2018 American Society of Hematology (ASH) Annual Meeting

The American Society of Hematology (ASH) is the world’s largest professional society serving clinicians and scientists who work to conquer blood diseases. The ASH Annual Meeting & Exposition brings together over 25,000 hematology professionals from around the world to discuss the understanding, diagnosis, treatment, and prevention of disorders affecting the blood, bone marrow, and immunologic, hemostatic and vascular systems.

This year, the ASH Meeting celebrated its 60th anniversary in San Diego, CA. As always, our team was proud to contribute new lymphoma discoveries for presentation at the meeting. Here are some research highlights from our team.


Dr. John Leonard led a global phase III clinical trial comparing the efficacy and safety of combined lenalidomide plus rituximab versus rituximab alone in people with previously treated indolent lymphoma, including follicular and marginal zone lymphoma. Results demonstrating lenalidomide-rituximab as an important new treatment option for this patient population.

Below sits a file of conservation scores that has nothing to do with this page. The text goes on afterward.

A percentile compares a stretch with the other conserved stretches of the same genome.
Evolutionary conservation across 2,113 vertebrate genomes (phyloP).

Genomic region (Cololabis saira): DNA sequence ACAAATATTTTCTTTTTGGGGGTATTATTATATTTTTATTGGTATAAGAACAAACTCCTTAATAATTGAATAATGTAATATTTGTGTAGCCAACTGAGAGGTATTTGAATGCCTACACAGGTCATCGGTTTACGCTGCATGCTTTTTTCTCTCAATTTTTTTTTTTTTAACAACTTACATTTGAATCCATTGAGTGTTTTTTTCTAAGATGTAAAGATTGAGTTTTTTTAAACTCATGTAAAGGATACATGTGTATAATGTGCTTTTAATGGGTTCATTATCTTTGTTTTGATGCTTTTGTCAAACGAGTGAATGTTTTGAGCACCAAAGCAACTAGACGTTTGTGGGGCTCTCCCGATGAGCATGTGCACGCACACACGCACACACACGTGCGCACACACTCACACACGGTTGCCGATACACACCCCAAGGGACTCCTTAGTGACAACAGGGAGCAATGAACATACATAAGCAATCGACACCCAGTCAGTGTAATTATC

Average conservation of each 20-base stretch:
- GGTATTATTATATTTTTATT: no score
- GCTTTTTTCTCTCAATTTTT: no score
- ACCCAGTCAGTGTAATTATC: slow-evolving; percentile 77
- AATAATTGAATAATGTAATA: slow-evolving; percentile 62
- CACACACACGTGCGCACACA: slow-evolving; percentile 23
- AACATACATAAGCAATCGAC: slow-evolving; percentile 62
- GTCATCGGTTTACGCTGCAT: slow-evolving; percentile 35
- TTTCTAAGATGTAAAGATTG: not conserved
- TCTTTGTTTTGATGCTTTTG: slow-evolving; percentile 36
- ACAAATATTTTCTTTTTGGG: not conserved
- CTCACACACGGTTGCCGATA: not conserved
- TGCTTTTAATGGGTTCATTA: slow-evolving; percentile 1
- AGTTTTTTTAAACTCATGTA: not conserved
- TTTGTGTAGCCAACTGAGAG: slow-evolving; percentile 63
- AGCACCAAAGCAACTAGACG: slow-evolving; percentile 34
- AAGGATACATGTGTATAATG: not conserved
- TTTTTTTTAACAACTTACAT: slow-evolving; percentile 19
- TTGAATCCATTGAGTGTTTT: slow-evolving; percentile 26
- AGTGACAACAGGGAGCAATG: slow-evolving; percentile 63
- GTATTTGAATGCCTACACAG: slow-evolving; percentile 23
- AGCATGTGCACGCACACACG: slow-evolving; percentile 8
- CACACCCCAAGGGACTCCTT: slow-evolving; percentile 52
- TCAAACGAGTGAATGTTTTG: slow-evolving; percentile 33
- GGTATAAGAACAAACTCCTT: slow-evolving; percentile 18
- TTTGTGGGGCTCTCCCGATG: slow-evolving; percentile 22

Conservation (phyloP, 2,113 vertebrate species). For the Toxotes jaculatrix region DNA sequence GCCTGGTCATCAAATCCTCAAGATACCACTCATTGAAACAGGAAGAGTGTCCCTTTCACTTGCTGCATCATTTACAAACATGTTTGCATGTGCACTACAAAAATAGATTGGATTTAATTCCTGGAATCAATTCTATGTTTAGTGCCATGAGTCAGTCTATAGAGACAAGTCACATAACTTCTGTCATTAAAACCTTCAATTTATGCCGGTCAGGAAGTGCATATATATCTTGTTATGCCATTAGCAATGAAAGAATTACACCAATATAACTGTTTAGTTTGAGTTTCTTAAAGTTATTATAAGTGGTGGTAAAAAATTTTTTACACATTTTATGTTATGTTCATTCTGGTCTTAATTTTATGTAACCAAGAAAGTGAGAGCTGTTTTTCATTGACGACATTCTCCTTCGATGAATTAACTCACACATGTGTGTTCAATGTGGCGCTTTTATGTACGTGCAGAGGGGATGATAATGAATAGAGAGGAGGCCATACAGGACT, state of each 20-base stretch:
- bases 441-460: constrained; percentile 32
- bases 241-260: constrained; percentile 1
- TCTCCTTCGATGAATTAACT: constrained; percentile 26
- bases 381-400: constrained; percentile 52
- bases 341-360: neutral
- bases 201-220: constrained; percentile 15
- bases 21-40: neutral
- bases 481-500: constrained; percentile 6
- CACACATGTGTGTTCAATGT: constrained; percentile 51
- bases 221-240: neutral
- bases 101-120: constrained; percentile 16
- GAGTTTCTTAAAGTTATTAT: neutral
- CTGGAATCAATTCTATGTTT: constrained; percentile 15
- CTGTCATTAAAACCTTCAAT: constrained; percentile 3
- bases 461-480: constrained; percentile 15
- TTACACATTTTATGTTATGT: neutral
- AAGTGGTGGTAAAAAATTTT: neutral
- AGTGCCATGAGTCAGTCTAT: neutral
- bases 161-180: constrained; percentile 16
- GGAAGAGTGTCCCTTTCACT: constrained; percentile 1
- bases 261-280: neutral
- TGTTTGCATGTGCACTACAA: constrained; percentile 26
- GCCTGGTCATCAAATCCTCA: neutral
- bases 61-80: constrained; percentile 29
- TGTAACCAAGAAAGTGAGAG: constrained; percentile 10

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Dr. Richard Furman and colleagues found that at follow-up of up to seven years, ibrutinib demonstrated sustained activity in both first line and relapsed/refractory chronic lymphocytic leukemia (CLL) patients.

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Dr. Peter Martin led a study examining the safety and efficacy of CC-486, also known as oral azacitidine, plus R-CHOP chemotherapy in people with diffuse large B-cell lymphoma (DLBCL).